Mozambique Should Lever Regional Users of Gas

  • Mozambique should lever regional markets to capitalize on its substantial gas resources and grow local industries – this was the key theme from Keith Webb’s, Head: Midstream Oil and Gas Infrastructure at RMB, in his presentation at the 8th Mozambique Mining, Oil & Gas and Energy Conference.

He emphasized that the time is ripe to expand the investment into the country’s gas and energy industry.

“We know that developing the gas fields in northern Mozambique requires substantial external capital which relies on contracted export of the Liquified Natural Gas (LNG) to established customers for bankability,” says Webb. However, the expected c. $100bn investment will result in substantial improvements in road, port, water and electricity infrastructure in the region, which needs to be leveraged to the benefit of all residents.

“In addition, the Government needs to coordinate the plan for social infrastructure and human capital development in addition to ongoing industrial development in the region. Concurrently, secondary industries such as fertiliser production would be ideal to develop as they require cost effective gas to be competitive and have a major developmental impact,” he adds.

The local use case

Webb says: “Mozambique should lever regional users of gas to help create economies of scale for local use as well. The substantial capital investment in gas pipeline infrastructure, liquefaction, shipping and re-gasification infrastructure requires economies of scale to be viable for all users.”

Ducla Dos Santos, Acting Head of Resources at FNB Mozambique says: ” While the demand for gas locally may be limited initially, economies of scale can be achieved through taking advantage of existing pipeline networks to provide to pent-up gas demand in the region. To be successful, there will also need to be investment in distribution networks and conversion from other sources of energy”.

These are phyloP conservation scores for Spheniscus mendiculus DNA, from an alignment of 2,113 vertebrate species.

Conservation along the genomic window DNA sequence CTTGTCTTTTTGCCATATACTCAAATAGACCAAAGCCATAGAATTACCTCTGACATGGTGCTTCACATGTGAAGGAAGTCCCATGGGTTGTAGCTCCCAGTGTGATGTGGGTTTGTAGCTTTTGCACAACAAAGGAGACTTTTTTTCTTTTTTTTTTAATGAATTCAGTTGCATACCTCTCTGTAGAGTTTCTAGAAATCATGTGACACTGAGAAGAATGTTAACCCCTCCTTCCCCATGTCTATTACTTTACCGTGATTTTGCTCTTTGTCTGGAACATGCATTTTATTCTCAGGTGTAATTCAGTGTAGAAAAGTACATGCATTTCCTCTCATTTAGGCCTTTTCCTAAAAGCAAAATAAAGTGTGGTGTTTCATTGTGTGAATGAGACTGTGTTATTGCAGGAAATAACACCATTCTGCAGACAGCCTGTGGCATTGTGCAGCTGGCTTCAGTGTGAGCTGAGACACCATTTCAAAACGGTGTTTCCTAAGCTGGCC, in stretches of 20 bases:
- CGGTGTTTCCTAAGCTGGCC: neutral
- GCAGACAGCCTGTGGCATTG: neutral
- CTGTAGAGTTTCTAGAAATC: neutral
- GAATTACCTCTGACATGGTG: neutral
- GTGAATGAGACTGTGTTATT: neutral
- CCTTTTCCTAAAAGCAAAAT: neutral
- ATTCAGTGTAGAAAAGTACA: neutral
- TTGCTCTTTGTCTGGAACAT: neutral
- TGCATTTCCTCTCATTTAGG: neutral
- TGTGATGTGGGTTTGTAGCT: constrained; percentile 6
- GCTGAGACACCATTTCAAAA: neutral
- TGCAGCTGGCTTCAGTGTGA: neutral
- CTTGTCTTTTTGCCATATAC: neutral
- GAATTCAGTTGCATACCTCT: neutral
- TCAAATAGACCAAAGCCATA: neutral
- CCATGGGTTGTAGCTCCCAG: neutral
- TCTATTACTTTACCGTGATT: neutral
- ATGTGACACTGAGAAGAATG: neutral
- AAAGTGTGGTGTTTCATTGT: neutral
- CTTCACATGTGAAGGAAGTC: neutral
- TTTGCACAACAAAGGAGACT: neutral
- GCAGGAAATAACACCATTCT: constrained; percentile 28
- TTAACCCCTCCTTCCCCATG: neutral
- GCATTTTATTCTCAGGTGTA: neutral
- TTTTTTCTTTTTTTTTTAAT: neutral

The focus on gas is an important one at this time. Gas is an ideal source of reliable energy for balancing regional renewable energy networks which can similarly benefit the Mozambican economy. Mozambique provides substantial hydro power into the mix (Cahora Bassa and in future Mphanda Nkuwa) which enabled the aluminium industry historically, while the Southern African Power pool is dominated by coal power (Eskom).

The renewables industry is growing rapidly which requires mid-merit and peaking gas-power for stabilization. Therefore, gas power is needed to balance the local and regional power grid and Mozambique has the ability to leverage its gas resources to provide this service. However, this needs sufficient scale and bankability in order for the investment to pay off.

Gas as an enabler of a ‘just transition’

Finally, gas might be Mozambique’s key ingredient in achieving its energy transition goals. Webb says: “Gas power generator technologies are very flexible and can typically be started up quickly – which makes them ideal to balance variable power generation from renewable solar and wind power. As such gas power generation can form a powerful enabler of the renewable energy transition. In addition, gas (particularly LNG) as a fuel, results in a cleaner burn – far cleaner than coal or diesel. They are also very efficient which means more electricity for less carbon-dioxide emitted. In a ‘closed-cycle’ format, gas turbines can be even more efficient as a baseload power supply to replace coal-fired power.”

Ultimately, the successful investment into and growth of the gas market in Mozambique requires targeted investment and a bank that takes the nuances of the country, context and development goals into account. RMB, in partnership with FNB, is proud to have worked on similar transactions in the region, and, along with our trusted local partners, is able to provide ongoing insight and deals structured according to the needs of our clients and the industry’s wider needs.

Author: Bryan Groenendaal

Source: FNB Mozambique

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